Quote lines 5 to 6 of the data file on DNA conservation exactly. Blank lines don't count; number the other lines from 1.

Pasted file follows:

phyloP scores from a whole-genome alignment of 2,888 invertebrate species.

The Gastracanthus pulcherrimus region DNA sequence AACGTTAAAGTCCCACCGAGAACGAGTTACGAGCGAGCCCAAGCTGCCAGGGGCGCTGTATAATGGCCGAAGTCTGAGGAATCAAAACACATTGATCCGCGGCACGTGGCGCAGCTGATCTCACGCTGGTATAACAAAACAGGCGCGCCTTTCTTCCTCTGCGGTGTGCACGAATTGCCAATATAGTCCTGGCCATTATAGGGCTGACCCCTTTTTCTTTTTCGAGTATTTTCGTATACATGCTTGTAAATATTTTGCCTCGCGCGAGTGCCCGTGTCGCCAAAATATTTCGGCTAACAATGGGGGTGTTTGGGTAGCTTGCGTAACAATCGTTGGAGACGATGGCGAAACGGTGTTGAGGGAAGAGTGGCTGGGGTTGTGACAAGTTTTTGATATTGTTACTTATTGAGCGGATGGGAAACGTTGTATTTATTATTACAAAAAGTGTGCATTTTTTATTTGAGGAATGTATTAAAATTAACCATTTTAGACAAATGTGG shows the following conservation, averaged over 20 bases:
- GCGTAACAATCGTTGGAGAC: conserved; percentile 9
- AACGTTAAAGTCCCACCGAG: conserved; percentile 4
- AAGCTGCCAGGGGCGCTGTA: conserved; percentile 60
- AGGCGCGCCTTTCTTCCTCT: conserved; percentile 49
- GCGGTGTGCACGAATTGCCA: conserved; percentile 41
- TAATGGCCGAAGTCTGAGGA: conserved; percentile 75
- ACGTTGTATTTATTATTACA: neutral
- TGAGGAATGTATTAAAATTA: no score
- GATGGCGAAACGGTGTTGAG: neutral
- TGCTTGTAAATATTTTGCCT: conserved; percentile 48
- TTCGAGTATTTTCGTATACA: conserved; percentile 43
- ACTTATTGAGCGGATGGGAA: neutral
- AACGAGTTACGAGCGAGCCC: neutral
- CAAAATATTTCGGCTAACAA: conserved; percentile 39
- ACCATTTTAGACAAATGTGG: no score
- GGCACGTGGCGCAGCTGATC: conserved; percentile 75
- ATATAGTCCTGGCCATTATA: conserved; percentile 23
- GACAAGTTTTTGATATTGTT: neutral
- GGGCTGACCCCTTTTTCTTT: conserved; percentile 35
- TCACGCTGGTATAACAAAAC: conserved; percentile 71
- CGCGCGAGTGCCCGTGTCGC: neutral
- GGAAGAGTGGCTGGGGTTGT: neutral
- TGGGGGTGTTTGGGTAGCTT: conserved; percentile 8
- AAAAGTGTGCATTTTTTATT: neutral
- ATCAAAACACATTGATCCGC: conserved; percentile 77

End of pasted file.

- AAGCTGCCAGGGGCGCTGTA: conserved; percentile 60
- AGGCGCGCCTTTCTTCCTCT: conserved; percentile 49